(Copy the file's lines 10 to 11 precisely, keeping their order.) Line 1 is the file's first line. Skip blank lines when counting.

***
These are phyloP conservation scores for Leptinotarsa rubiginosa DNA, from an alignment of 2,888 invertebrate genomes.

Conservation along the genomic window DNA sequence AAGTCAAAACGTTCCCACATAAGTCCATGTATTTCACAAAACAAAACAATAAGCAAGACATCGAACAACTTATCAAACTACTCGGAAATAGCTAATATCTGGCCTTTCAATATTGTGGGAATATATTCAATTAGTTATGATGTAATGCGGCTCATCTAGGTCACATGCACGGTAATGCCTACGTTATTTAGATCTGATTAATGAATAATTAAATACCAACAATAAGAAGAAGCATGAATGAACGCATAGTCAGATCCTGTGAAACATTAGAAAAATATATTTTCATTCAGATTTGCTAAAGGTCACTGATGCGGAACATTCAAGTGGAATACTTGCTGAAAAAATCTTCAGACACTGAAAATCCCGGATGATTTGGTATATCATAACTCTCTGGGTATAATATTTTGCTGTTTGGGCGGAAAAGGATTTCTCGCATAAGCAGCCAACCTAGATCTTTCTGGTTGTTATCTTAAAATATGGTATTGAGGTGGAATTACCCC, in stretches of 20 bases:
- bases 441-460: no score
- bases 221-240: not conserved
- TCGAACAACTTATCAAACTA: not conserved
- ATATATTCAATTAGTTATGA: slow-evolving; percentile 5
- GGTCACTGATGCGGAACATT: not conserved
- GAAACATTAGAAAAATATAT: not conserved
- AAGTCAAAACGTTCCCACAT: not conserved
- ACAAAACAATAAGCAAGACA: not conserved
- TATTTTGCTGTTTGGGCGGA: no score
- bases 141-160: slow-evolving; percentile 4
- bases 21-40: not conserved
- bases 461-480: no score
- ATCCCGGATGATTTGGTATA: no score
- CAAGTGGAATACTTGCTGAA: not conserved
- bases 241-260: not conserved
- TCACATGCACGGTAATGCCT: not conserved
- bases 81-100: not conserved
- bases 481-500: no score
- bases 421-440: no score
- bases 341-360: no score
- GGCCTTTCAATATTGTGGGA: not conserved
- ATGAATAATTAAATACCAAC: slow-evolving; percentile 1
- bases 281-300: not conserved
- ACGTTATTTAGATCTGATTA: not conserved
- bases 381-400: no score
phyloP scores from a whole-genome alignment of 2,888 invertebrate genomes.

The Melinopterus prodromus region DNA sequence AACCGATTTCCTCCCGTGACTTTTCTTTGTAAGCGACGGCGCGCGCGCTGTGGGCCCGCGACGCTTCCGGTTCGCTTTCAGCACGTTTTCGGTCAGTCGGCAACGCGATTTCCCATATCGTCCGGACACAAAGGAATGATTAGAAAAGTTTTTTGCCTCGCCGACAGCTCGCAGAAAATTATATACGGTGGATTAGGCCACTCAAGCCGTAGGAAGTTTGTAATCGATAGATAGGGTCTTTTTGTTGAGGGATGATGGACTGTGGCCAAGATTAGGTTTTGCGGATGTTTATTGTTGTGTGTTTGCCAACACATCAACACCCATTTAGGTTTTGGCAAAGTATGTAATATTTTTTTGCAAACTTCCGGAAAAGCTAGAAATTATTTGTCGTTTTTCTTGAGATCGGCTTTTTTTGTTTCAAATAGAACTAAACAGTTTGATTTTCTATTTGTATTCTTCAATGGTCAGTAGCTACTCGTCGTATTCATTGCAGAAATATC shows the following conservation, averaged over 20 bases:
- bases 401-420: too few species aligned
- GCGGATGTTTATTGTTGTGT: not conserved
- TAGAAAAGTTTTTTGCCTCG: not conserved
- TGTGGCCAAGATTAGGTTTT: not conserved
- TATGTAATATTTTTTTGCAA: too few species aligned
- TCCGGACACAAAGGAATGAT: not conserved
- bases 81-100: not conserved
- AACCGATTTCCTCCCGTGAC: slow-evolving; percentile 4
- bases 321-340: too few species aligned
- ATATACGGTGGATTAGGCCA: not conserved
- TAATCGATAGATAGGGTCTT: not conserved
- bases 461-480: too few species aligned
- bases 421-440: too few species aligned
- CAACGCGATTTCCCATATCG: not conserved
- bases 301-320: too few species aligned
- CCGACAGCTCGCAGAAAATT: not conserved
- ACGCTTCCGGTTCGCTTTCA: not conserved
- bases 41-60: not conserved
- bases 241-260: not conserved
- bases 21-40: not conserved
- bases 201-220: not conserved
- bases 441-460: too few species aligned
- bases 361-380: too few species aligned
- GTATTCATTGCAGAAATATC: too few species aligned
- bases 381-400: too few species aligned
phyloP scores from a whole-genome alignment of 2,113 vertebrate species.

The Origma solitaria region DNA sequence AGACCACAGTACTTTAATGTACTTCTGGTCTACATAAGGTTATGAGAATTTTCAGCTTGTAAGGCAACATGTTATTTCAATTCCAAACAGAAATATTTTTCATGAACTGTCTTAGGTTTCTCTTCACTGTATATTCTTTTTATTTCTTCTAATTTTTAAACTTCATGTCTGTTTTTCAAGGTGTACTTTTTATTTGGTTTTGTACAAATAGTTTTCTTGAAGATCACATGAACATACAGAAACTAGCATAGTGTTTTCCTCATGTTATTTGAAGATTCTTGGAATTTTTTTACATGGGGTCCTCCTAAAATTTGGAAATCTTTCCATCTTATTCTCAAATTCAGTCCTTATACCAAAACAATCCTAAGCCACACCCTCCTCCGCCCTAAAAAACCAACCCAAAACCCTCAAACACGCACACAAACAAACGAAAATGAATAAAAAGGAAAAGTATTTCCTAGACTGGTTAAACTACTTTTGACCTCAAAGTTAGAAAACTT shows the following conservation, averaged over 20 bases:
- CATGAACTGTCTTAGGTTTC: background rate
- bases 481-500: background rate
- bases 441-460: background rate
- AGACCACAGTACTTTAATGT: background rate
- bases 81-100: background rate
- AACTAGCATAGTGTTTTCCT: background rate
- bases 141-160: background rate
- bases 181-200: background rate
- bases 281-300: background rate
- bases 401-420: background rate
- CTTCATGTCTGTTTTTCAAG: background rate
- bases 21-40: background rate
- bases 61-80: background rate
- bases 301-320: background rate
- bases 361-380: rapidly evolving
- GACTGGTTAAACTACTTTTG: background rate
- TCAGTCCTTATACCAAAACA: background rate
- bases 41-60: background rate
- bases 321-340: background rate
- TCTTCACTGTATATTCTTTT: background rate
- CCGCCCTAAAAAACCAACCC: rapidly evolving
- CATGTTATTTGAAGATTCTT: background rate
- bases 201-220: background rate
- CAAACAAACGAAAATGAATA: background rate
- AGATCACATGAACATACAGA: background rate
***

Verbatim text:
- ACAAAACAATAAGCAAGACA: not conserved
- TATTTTGCTGTTTGGGCGGA: no score